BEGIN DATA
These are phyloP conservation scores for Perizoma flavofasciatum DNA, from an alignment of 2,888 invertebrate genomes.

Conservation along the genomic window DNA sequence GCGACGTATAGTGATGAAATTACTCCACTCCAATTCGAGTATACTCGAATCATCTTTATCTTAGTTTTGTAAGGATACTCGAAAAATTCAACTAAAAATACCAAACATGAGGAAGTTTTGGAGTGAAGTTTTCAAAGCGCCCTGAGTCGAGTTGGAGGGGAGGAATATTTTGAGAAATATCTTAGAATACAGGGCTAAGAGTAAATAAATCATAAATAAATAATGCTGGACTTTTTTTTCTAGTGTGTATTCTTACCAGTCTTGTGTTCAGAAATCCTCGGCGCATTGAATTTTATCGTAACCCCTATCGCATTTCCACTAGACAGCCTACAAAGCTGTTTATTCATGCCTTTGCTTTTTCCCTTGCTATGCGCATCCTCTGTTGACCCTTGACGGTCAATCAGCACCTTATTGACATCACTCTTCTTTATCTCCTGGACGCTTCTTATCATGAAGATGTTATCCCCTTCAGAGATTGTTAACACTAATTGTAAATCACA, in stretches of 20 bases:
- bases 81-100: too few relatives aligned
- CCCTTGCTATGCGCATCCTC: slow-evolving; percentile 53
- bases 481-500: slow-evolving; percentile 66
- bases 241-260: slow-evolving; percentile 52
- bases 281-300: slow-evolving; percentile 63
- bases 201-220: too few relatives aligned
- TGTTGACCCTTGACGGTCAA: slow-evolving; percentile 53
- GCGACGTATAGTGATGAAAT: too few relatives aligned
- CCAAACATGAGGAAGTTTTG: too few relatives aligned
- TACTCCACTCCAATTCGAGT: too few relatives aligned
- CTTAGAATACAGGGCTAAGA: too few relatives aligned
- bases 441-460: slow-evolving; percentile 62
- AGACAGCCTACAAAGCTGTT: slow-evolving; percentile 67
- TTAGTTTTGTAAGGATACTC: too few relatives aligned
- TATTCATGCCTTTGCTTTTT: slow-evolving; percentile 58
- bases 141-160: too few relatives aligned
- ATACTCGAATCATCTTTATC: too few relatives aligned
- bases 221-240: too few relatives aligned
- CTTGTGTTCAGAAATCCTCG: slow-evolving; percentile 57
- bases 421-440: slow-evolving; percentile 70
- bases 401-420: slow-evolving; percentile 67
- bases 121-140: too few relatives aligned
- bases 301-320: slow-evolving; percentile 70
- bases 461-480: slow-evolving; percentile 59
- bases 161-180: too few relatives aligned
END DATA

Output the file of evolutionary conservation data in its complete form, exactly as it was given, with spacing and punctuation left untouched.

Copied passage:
These are phyloP conservation scores for Perizoma flavofasciatum DNA, from an alignment of 2,888 invertebrate genomes.

Conservation along the genomic window DNA sequence GCGACGTATAGTGATGAAATTACTCCACTCCAATTCGAGTATACTCGAATCATCTTTATCTTAGTTTTGTAAGGATACTCGAAAAATTCAACTAAAAATACCAAACATGAGGAAGTTTTGGAGTGAAGTTTTCAAAGCGCCCTGAGTCGAGTTGGAGGGGAGGAATATTTTGAGAAATATCTTAGAATACAGGGCTAAGAGTAAATAAATCATAAATAAATAATGCTGGACTTTTTTTTCTAGTGTGTATTCTTACCAGTCTTGTGTTCAGAAATCCTCGGCGCATTGAATTTTATCGTAACCCCTATCGCATTTCCACTAGACAGCCTACAAAGCTGTTTATTCATGCCTTTGCTTTTTCCCTTGCTATGCGCATCCTCTGTTGACCCTTGACGGTCAATCAGCACCTTATTGACATCACTCTTCTTTATCTCCTGGACGCTTCTTATCATGAAGATGTTATCCCCTTCAGAGATTGTTAACACTAATTGTAAATCACA, in stretches of 20 bases:
- bases 81-100: too few relatives aligned
- CCCTTGCTATGCGCATCCTC: slow-evolving; percentile 53
- bases 481-500: slow-evolving; percentile 66
- bases 241-260: slow-evolving; percentile 52
- bases 281-300: slow-evolving; percentile 63
- bases 201-220: too few relatives aligned
- TGTTGACCCTTGACGGTCAA: slow-evolving; percentile 53
- GCGACGTATAGTGATGAAAT: too few relatives aligned
- CCAAACATGAGGAAGTTTTG: too few relatives aligned
- TACTCCACTCCAATTCGAGT: too few relatives aligned
- CTTAGAATACAGGGCTAAGA: too few relatives aligned
- bases 441-460: slow-evolving; percentile 62
- AGACAGCCTACAAAGCTGTT: slow-evolving; percentile 67
- TTAGTTTTGTAAGGATACTC: too few relatives aligned
- TATTCATGCCTTTGCTTTTT: slow-evolving; percentile 58
- bases 141-160: too few relatives aligned
- ATACTCGAATCATCTTTATC: too few relatives aligned
- bases 221-240: too few relatives aligned
- CTTGTGTTCAGAAATCCTCG: slow-evolving; percentile 57
- bases 421-440: slow-evolving; percentile 70
- bases 401-420: slow-evolving; percentile 67
- bases 121-140: too few relatives aligned
- bases 301-320: slow-evolving; percentile 70
- bases 461-480: slow-evolving; percentile 59
- bases 161-180: too few relatives aligned